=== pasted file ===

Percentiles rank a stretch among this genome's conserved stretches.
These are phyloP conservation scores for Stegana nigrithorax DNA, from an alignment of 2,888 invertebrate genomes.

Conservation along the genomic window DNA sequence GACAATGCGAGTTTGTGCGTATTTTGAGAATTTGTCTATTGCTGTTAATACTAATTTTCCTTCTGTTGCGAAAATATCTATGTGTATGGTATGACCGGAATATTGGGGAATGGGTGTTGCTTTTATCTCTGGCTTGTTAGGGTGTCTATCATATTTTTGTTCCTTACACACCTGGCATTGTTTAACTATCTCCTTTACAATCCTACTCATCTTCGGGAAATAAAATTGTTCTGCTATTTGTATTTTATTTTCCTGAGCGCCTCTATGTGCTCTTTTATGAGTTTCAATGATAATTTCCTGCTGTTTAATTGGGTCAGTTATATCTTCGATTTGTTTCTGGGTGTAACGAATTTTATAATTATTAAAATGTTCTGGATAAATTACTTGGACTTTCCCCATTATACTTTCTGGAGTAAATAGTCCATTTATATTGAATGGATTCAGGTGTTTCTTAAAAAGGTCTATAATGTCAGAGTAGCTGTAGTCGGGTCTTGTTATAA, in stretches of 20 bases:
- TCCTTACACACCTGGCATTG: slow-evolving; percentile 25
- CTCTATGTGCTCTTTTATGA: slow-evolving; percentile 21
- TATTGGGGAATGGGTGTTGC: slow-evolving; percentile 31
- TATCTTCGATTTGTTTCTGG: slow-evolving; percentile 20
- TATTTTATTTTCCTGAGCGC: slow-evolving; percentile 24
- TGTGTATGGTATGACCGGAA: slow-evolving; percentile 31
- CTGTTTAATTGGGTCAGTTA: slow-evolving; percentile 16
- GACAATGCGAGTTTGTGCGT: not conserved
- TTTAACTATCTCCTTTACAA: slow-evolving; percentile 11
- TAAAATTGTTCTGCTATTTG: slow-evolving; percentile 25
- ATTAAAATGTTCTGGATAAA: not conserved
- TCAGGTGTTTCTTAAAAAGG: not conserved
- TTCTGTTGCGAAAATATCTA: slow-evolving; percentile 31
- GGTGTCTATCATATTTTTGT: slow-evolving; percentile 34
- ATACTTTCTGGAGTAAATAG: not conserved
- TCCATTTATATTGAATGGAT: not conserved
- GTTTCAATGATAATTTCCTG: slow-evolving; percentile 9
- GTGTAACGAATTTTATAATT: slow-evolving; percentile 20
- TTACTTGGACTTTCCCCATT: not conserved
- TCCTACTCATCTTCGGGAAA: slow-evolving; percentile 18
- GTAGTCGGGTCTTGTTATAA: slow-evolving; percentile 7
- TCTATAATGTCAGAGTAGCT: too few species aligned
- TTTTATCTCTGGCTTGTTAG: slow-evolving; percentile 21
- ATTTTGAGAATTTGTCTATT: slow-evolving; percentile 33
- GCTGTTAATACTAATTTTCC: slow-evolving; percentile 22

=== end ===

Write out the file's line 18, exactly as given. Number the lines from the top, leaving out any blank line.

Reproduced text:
- ATACTTTCTGGAGTAAATAG: not conserved